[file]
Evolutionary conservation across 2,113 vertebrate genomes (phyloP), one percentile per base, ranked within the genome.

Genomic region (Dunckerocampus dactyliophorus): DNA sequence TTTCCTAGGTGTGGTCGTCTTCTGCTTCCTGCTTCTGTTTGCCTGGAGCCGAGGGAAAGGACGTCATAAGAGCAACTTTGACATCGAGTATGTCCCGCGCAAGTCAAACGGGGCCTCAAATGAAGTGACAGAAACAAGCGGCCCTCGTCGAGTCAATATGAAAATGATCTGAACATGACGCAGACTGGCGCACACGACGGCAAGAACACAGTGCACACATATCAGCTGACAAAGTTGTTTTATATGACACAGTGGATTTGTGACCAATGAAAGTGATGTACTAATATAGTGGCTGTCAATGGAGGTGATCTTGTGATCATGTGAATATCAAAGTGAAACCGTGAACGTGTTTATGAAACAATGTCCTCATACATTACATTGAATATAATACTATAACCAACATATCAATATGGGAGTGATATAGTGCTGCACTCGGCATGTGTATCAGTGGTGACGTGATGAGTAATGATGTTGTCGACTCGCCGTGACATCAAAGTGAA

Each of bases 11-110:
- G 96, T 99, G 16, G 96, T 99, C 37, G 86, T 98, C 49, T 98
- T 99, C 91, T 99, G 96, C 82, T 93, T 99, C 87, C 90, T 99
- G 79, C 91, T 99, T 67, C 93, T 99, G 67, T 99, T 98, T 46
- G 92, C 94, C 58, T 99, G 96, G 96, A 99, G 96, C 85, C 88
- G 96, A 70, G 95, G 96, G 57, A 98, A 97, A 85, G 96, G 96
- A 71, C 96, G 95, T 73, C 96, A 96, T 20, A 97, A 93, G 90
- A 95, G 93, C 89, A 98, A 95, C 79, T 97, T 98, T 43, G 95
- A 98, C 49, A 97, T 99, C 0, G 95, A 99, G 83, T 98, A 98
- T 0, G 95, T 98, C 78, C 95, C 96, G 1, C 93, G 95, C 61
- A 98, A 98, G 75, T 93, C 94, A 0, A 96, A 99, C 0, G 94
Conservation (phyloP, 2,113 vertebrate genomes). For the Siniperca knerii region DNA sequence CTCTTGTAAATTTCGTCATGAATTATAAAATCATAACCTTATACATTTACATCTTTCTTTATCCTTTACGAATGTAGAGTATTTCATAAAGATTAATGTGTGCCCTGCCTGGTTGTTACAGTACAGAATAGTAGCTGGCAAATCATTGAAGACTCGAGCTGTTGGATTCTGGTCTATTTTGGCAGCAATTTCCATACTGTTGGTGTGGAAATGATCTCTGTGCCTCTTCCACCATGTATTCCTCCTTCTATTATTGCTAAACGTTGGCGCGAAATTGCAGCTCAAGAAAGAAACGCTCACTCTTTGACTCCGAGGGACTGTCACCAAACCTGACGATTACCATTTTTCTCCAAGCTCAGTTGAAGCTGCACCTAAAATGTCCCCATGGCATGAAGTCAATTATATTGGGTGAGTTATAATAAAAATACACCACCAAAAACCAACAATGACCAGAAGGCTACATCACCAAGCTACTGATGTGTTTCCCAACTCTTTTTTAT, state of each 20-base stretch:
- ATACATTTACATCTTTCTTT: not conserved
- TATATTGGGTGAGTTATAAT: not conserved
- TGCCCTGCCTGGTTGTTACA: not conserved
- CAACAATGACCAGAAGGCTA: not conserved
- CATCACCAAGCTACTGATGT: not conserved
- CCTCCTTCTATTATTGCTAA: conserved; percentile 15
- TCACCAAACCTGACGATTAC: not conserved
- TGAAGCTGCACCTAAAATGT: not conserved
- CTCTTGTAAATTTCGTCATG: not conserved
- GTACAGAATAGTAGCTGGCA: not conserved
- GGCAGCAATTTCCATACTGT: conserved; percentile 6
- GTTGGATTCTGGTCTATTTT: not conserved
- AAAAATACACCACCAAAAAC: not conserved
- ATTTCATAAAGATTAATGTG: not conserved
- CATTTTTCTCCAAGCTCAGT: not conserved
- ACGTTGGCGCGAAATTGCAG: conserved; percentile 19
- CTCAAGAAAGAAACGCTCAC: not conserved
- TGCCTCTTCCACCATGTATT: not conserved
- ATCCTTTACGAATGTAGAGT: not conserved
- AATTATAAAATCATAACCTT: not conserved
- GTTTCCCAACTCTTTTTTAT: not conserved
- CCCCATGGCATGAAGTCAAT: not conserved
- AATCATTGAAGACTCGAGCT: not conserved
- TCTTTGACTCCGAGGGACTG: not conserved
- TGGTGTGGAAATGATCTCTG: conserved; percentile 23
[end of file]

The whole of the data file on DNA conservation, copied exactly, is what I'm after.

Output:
Evolutionary conservation across 2,113 vertebrate genomes (phyloP), one percentile per base, ranked within the genome.

Genomic region (Dunckerocampus dactyliophorus): DNA sequence TTTCCTAGGTGTGGTCGTCTTCTGCTTCCTGCTTCTGTTTGCCTGGAGCCGAGGGAAAGGACGTCATAAGAGCAACTTTGACATCGAGTATGTCCCGCGCAAGTCAAACGGGGCCTCAAATGAAGTGACAGAAACAAGCGGCCCTCGTCGAGTCAATATGAAAATGATCTGAACATGACGCAGACTGGCGCACACGACGGCAAGAACACAGTGCACACATATCAGCTGACAAAGTTGTTTTATATGACACAGTGGATTTGTGACCAATGAAAGTGATGTACTAATATAGTGGCTGTCAATGGAGGTGATCTTGTGATCATGTGAATATCAAAGTGAAACCGTGAACGTGTTTATGAAACAATGTCCTCATACATTACATTGAATATAATACTATAACCAACATATCAATATGGGAGTGATATAGTGCTGCACTCGGCATGTGTATCAGTGGTGACGTGATGAGTAATGATGTTGTCGACTCGCCGTGACATCAAAGTGAA

Each of bases 11-110:
- G 96, T 99, G 16, G 96, T 99, C 37, G 86, T 98, C 49, T 98
- T 99, C 91, T 99, G 96, C 82, T 93, T 99, C 87, C 90, T 99
- G 79, C 91, T 99, T 67, C 93, T 99, G 67, T 99, T 98, T 46
- G 92, C 94, C 58, T 99, G 96, G 96, A 99, G 96, C 85, C 88
- G 96, A 70, G 95, G 96, G 57, A 98, A 97, A 85, G 96, G 96
- A 71, C 96, G 95, T 73, C 96, A 96, T 20, A 97, A 93, G 90
- A 95, G 93, C 89, A 98, A 95, C 79, T 97, T 98, T 43, G 95
- A 98, C 49, A 97, T 99, C 0, G 95, A 99, G 83, T 98, A 98
- T 0, G 95, T 98, C 78, C 95, C 96, G 1, C 93, G 95, C 61
- A 98, A 98, G 75, T 93, C 94, A 0, A 96, A 99, C 0, G 94
Conservation (phyloP, 2,113 vertebrate genomes). For the Siniperca knerii region DNA sequence CTCTTGTAAATTTCGTCATGAATTATAAAATCATAACCTTATACATTTACATCTTTCTTTATCCTTTACGAATGTAGAGTATTTCATAAAGATTAATGTGTGCCCTGCCTGGTTGTTACAGTACAGAATAGTAGCTGGCAAATCATTGAAGACTCGAGCTGTTGGATTCTGGTCTATTTTGGCAGCAATTTCCATACTGTTGGTGTGGAAATGATCTCTGTGCCTCTTCCACCATGTATTCCTCCTTCTATTATTGCTAAACGTTGGCGCGAAATTGCAGCTCAAGAAAGAAACGCTCACTCTTTGACTCCGAGGGACTGTCACCAAACCTGACGATTACCATTTTTCTCCAAGCTCAGTTGAAGCTGCACCTAAAATGTCCCCATGGCATGAAGTCAATTATATTGGGTGAGTTATAATAAAAATACACCACCAAAAACCAACAATGACCAGAAGGCTACATCACCAAGCTACTGATGTGTTTCCCAACTCTTTTTTAT, state of each 20-base stretch:
- ATACATTTACATCTTTCTTT: not conserved
- TATATTGGGTGAGTTATAAT: not conserved
- TGCCCTGCCTGGTTGTTACA: not conserved
- CAACAATGACCAGAAGGCTA: not conserved
- CATCACCAAGCTACTGATGT: not conserved
- CCTCCTTCTATTATTGCTAA: conserved; percentile 15
- TCACCAAACCTGACGATTAC: not conserved
- TGAAGCTGCACCTAAAATGT: not conserved
- CTCTTGTAAATTTCGTCATG: not conserved
- GTACAGAATAGTAGCTGGCA: not conserved
- GGCAGCAATTTCCATACTGT: conserved; percentile 6
- GTTGGATTCTGGTCTATTTT: not conserved
- AAAAATACACCACCAAAAAC: not conserved
- ATTTCATAAAGATTAATGTG: not conserved
- CATTTTTCTCCAAGCTCAGT: not conserved
- ACGTTGGCGCGAAATTGCAG: conserved; percentile 19
- CTCAAGAAAGAAACGCTCAC: not conserved
- TGCCTCTTCCACCATGTATT: not conserved
- ATCCTTTACGAATGTAGAGT: not conserved
- AATTATAAAATCATAACCTT: not conserved
- GTTTCCCAACTCTTTTTTAT: not conserved
- CCCCATGGCATGAAGTCAAT: not conserved
- AATCATTGAAGACTCGAGCT: not conserved
- TCTTTGACTCCGAGGGACTG: not conserved
- TGGTGTGGAAATGATCTCTG: conserved; percentile 23